#3 – Create a home office space if you don’t already have one.  Set up a spot in the house and declare it your “office.” You need a workspace as similar as possible to the one you have at your office. Keep the items you need to do your work nearby. If you have a busy and distracting household, make sure you can still focus on the task at hand by talking to the family.  Letting them know how they can and cannot disrupt you through the workday. That will go a long way to making everyone happy.
 
#4 – Use headphones.  Pull out your headphones for your cell phone, so you can type or take notes during your call. Noise-canceling headphones are even better.
 
#5 – Go outside.  Social distancing does not mean you can’t take in a breath of fresh air. Leave your home at least once a day and get some fresh air and a new perspective. Take a lunch break, take the kids for a walk around the block or to the neighborhood park. Changing your environment at least once during the day can make you more productive, and the sun will make you raise your endorphins.
 
#6 – Use technology to communicate.  When working from home, you will need to change how you interact and communicate with your colleagues. Get comfortable with Teams, Skype, Zoom, Google hangouts, or whatever is an online tool of choice. Use video wherever possible!  We may need to be keep a physical distance.  We do not need to keep a social or psychological distance.
 
#7 – Focus your communications.  In a typical office setting, you may not think about connection because information just flows; everyone is right there. When working from home, you should focus on assuring your communication with key team members and stakeholders regularly. You may need to add more content and context to your communication to ensure the details don’t fall through the cracks.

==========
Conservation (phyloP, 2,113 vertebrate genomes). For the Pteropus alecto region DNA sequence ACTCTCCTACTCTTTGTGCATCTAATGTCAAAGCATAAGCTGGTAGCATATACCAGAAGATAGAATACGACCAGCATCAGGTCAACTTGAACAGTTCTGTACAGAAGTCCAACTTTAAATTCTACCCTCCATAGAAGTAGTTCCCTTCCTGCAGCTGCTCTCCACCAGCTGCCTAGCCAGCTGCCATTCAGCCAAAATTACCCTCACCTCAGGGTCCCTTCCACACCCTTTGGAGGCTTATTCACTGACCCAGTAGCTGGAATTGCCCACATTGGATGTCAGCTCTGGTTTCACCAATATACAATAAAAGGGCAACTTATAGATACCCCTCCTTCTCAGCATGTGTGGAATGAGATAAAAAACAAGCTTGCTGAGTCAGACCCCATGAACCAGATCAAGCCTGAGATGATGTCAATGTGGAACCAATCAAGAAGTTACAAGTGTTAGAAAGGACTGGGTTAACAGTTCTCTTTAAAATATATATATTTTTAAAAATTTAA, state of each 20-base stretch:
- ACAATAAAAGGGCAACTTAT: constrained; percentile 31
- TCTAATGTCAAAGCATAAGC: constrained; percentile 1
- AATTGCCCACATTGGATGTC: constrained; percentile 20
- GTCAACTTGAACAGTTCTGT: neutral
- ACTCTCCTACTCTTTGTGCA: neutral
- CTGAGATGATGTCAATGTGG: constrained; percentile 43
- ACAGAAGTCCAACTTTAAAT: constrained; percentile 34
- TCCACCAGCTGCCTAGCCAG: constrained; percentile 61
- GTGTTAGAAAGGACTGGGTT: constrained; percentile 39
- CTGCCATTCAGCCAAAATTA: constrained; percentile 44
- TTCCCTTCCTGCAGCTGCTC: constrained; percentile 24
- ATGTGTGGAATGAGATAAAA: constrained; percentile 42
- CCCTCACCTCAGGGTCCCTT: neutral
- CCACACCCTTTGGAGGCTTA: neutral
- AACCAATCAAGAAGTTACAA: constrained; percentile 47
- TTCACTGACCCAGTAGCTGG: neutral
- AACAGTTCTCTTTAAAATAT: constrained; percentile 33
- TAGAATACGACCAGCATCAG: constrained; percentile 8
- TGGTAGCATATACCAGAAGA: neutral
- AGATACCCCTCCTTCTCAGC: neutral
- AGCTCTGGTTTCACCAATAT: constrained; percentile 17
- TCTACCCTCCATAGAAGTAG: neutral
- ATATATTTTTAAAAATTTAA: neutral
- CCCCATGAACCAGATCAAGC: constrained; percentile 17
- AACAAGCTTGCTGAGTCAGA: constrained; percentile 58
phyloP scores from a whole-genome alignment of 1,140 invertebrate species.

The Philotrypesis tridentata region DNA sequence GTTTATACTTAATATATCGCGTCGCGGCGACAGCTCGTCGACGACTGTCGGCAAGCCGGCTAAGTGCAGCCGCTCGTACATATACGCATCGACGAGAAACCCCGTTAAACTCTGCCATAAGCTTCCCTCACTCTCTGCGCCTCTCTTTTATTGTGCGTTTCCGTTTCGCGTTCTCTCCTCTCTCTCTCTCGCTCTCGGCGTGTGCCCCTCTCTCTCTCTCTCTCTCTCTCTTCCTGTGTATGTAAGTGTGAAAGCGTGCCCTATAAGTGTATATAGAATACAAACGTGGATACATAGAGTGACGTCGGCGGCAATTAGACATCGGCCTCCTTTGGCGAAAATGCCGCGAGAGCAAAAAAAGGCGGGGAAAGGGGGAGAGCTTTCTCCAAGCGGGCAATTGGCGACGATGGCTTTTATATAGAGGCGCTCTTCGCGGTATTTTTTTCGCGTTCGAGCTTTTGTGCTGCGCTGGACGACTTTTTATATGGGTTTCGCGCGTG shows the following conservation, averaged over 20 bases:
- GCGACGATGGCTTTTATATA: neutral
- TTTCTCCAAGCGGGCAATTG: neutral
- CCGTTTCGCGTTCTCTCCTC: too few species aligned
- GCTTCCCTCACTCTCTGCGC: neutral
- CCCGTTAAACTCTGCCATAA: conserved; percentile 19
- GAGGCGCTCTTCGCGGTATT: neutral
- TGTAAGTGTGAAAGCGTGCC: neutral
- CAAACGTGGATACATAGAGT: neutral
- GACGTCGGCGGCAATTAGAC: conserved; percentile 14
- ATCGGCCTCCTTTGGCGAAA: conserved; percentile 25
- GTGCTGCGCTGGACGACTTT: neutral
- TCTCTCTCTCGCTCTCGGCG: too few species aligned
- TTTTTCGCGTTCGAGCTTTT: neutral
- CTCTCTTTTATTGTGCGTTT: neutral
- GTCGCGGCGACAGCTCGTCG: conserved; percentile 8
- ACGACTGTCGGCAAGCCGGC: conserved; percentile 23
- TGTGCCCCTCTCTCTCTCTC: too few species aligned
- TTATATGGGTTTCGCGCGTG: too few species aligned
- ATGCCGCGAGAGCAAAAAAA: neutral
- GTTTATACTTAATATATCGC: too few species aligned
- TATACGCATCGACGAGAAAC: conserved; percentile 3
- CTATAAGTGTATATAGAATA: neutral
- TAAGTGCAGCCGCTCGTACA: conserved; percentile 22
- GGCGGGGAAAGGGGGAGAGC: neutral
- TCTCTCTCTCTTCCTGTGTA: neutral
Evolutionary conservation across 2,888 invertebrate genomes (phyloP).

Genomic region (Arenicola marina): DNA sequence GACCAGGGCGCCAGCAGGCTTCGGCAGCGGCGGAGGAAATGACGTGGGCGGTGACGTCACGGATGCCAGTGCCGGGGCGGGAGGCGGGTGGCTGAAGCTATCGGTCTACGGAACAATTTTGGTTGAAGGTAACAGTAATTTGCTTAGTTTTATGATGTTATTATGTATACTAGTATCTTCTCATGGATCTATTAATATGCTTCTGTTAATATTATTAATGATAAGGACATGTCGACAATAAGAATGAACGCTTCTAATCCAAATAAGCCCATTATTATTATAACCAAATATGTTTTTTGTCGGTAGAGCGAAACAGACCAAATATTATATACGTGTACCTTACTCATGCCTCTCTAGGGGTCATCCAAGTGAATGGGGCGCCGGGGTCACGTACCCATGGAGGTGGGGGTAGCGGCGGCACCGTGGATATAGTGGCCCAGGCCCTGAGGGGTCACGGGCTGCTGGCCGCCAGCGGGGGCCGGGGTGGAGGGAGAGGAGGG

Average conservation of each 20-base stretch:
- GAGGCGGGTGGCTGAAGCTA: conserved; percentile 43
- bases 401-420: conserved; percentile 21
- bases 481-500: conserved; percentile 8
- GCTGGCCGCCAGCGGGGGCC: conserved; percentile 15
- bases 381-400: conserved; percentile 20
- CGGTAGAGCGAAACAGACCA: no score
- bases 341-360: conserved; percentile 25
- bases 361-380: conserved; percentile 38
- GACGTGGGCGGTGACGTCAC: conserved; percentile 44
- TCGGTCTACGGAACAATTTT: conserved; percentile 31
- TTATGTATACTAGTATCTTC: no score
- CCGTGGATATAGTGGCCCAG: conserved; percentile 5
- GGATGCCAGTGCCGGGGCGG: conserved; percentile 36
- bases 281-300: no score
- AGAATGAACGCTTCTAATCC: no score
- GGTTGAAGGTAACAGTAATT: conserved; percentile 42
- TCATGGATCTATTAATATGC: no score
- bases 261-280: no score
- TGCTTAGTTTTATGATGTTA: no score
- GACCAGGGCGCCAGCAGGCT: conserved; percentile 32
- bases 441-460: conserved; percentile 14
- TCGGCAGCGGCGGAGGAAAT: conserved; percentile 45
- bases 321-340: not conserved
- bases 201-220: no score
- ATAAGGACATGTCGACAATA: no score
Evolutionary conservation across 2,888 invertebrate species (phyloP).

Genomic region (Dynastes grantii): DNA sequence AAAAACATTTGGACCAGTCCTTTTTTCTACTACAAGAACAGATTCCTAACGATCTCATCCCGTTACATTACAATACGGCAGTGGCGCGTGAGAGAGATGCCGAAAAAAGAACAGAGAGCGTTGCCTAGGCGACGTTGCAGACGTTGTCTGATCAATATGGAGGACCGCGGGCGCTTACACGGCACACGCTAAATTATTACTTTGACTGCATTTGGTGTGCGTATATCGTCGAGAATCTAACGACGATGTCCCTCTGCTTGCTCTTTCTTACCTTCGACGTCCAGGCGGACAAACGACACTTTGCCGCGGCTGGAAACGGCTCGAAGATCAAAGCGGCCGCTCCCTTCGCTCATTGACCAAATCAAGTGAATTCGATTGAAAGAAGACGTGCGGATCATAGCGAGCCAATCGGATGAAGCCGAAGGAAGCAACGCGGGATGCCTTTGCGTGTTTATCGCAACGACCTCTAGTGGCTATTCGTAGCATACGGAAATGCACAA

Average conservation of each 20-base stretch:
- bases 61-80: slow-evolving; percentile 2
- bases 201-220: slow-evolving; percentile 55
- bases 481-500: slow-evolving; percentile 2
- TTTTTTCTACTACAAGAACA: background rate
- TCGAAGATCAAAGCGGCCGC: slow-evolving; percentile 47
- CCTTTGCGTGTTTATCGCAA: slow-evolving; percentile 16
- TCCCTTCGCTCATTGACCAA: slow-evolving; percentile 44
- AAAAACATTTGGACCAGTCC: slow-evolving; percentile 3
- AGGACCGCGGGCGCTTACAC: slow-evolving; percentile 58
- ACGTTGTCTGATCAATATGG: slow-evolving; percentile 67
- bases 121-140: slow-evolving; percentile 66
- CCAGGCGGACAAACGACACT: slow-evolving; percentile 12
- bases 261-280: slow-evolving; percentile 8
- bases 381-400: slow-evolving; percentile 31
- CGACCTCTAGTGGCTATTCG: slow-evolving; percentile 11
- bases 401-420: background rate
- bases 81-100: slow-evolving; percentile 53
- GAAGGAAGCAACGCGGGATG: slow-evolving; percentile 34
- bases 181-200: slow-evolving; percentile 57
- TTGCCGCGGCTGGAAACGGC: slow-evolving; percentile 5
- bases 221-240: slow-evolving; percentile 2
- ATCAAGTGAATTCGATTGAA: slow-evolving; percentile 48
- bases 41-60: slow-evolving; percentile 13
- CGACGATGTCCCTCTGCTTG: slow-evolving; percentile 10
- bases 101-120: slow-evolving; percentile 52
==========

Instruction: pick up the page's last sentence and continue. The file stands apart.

#8 – Reframe your thoughts and conversations to stay positive.  Instead of focusing on your worries, focus on the good things. For example, because we are home, we are slowing down the spread of Covid-19. Because of Covid-19, we have more time to spend with the kids.  Because of Covid-19, we can come together as a community to help each other.
 
#9 – Reframe your thoughts and conversations to stay positive.  When my husband Tony died in 1999, I was a mess. During grief counseling, the therapist presented me a challenge:
 
“Now is the time to do something you always wanted to do but found an excuse not to do, perhaps fear, time, or money.”
 
So, I decided to take up sailing. A love that stayed with me until I chose to move to the desert. How about if you use this time for reflection and learning?  Think about it; this may be the perfect time to take up learning a new language, pick up that guitar sitting in the corner collecting dust, or merely read that stack of books that is waiting for you.
 
#10 – Trust and believe you will survive this.  Acknowledging that you may experience some or all these stages will help you understand what may be happening. Know that your feelings are reasonable, and it’s important to remember that at some point, it will get better. Most important take care of yourself and your family along with support for your friends and community. You may not get over your loss, but you will survive it.
 
In closing
 
We have the choice as to how we will react to situations in our life. We can either let them beat us down or teach us a hard lesson and grow from them. Choose to keep going even when it seems hard or impossible; there IS a light at the end of the tunnel. You will come out the other side a better person for it.
 
If you ever just need to talk, give me a call. Please trust my offer has no sales strings attached. This is not the time that anyone with honor should be bothering CIO’s and IT Executives with sales calls.
 
Take care, be safe and wash your hands often.
 
Regards,
Mary

Mary Patry 
IT Executive Advisor and Leadership Coach   
 480.393.0722 (AZ) 
 Mary.Patry@iteffectivity.com 
LinkedIn: http:// www.linkedin.com/in/mleonardopatry